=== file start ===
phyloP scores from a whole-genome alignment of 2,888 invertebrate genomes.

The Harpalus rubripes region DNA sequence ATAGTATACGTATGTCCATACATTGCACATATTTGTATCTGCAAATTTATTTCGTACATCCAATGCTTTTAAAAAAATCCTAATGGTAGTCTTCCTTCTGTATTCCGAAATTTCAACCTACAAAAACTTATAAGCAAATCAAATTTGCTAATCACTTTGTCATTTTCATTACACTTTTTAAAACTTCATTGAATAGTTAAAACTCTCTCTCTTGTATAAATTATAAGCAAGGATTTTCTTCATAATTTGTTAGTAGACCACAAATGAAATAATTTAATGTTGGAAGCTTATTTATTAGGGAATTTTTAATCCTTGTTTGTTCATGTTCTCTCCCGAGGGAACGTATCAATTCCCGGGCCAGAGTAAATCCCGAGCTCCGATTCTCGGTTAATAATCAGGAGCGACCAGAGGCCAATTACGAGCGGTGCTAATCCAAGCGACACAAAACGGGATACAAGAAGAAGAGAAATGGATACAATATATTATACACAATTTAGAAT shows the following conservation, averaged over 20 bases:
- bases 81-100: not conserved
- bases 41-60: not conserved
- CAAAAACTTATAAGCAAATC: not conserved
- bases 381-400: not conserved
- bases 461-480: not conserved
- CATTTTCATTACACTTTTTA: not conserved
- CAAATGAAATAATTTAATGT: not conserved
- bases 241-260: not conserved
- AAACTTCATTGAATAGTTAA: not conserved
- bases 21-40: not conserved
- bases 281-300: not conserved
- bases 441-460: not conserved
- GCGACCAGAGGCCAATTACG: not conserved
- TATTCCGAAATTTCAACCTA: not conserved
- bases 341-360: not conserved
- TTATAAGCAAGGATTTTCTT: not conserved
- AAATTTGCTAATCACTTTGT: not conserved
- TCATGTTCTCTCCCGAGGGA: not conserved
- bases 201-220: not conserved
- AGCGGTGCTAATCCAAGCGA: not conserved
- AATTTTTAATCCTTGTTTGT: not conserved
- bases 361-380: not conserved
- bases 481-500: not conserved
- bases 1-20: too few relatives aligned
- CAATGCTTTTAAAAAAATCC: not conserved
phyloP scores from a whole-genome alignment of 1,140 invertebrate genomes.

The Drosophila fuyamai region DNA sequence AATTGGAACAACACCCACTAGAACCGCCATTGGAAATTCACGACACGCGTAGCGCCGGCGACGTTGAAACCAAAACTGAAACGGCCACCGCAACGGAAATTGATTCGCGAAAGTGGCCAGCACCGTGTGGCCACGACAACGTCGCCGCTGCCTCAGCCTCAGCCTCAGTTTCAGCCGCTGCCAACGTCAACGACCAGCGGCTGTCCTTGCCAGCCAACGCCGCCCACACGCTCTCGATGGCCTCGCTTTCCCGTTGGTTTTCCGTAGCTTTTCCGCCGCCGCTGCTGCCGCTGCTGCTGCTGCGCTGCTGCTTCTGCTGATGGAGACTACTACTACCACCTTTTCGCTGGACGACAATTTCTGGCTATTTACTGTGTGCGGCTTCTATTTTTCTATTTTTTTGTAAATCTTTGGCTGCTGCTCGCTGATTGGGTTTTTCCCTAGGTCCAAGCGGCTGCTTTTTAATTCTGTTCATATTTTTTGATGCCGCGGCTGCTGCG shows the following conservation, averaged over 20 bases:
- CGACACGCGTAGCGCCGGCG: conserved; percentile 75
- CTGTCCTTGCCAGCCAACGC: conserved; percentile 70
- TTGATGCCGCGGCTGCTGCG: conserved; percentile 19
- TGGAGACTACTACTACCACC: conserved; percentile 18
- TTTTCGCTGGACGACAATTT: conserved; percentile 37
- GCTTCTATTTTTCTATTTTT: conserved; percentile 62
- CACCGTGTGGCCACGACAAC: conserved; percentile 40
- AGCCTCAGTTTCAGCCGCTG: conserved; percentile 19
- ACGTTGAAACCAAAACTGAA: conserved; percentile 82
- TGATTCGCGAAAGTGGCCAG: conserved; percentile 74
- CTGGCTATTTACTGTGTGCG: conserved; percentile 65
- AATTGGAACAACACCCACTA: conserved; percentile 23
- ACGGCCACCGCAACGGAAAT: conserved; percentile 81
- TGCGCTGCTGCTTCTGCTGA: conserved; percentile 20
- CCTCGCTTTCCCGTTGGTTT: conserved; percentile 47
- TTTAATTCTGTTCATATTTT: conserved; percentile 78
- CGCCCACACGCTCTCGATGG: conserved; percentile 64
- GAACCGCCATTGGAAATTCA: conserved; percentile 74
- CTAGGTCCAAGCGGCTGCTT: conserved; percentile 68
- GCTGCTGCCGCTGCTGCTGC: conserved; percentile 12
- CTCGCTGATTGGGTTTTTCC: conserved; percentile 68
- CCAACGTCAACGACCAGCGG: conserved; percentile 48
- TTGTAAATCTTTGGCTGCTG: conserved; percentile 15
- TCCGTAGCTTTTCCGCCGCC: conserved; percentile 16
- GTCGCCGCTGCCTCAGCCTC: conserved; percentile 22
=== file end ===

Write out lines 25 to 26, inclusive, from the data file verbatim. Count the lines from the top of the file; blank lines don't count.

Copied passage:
- bases 481-500: not conserved
- bases 1-20: too few relatives aligned